I just saw via my Oracle blogs aggregator that Anton Scheffer has released a nice blog post showing how he has cracked the 10g PL/SQL wrap mechanism or rather how he has found out the one missing bit of information (the substitution table). The 9i and lower wrap mechanism was shown by myself at BlackHat in 2006, i also hinted briefly at the 10g mechanism. My paper can be found on my Oracle security white papers page. David then detailed much more of the 10g wrap mechanism in his book the Oracle hackers hand book. He showed the mechanism/algorithm used but stopped at revealing the substitution table in his book.
Anton has done some research into finding the substitution table but not via reversing the binary but via a simpler method of comparing the clear text (from known PL/SQL) to the compressed text. This is then used to create a complete table that allows unwrapping of PL/SQL for 10g. He has also included some Java code to allow unwrapping of PLB files. This is some nice research. His post is called "Unwrapping 10G wrapped PL/SQL". Also of note is a paper mentioned in his post by three Israeli's "Automatic detection of vulnerabilities in wrapped packages in Oracle"
I have just returned from teaching my class "how to perform a security audit of an Oracle database" in Helsinki, Finland which was fun; having a ride back to the airport in Pasi's Subaru Impreza on icy roads was also fun! -
One of the areas I mention in the material of the course is the issue of google hacking, made famous by Johnny Long some years ago. A key issue for any site undertaking to secure their Oracle databases is containment of data and knowledge on a need to know basis of the databases, administration, problems and anything really that would help someone break into your Oracle database. I was just surfing Google for something else and saw a pdf of a paper by Emin Islam Tatli called "Google hacking for cryptographic secrets". The paper is around three years old but its a good overview of some of the techniques and the one thing I particularly noticed is the useful list of free tools to help people check their own sites. These include the Google hacking database, goolink, sitedigger and Gooscan.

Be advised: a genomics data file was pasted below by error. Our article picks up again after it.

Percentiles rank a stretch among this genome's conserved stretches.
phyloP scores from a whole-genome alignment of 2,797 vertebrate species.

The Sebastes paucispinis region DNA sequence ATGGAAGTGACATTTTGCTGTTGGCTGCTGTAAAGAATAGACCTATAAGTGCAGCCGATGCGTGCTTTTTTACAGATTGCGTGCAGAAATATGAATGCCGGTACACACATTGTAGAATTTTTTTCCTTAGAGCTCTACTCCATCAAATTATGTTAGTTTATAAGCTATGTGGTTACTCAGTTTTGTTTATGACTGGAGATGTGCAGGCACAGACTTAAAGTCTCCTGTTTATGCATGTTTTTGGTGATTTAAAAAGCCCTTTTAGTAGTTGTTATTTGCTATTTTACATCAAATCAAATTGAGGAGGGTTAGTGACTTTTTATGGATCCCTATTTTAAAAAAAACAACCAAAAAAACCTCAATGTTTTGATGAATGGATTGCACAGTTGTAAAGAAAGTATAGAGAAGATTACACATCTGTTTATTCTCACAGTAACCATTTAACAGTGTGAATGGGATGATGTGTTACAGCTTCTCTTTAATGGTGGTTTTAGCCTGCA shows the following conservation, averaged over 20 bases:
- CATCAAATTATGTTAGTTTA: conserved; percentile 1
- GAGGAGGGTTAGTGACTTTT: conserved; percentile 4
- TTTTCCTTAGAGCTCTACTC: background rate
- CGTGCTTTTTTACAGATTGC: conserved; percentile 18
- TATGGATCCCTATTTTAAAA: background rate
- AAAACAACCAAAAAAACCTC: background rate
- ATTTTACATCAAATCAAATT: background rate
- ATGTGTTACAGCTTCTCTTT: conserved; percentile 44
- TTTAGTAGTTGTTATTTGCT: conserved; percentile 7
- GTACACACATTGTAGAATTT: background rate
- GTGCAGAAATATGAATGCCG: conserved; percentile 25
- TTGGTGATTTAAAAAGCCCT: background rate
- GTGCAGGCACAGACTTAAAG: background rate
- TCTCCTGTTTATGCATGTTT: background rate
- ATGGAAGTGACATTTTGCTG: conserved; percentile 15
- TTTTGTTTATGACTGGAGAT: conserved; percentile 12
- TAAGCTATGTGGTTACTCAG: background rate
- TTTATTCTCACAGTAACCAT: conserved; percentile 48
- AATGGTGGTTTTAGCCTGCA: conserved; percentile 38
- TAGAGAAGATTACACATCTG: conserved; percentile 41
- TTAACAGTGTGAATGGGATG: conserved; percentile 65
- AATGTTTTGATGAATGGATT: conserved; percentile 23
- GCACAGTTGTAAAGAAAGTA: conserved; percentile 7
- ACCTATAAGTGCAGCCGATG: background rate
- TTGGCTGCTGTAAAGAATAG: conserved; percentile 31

This area is interesting for me, it is not Oracle database security specifically but as I said I always recommend clients do some basic surfing of the net on Google (but not just google, you should also check Metlink, Yahoo, MSN etc as well - or better a search aggregation site such as Dogpile) to test if any of their Oracle architecture is exposed to the net, or any meta data such as architetcure diagrams (physical and logical) or any details of the databases (IP, usernames, SID, Ports, passwords....), particularly are staff posting on forums, newsgroups, mailing lists etc and divulging details of your problems.
This is a worthwhile endevour in these days of people focusing on stealing data and identities. Anyone (someone inside your organisation perhaps) looking for an "angle" to steal your data is going to take the easy option and not only download exploits from the net using search engines to find them but also looking for details of your systems to aid the theft of that data.
Downloading some of the google security tools that use the GHD (Google Hacking database) and testing them against your own site is worthwhile - make sure that your own company policies allow security tools to be installed first though!
This is the weblog for Pete Finnigan. Pete works in the area of Oracle security and he specialises in auditing Oracle databases for security issues. This weblog is aimed squarely at those interested in the security of their Oracle databases.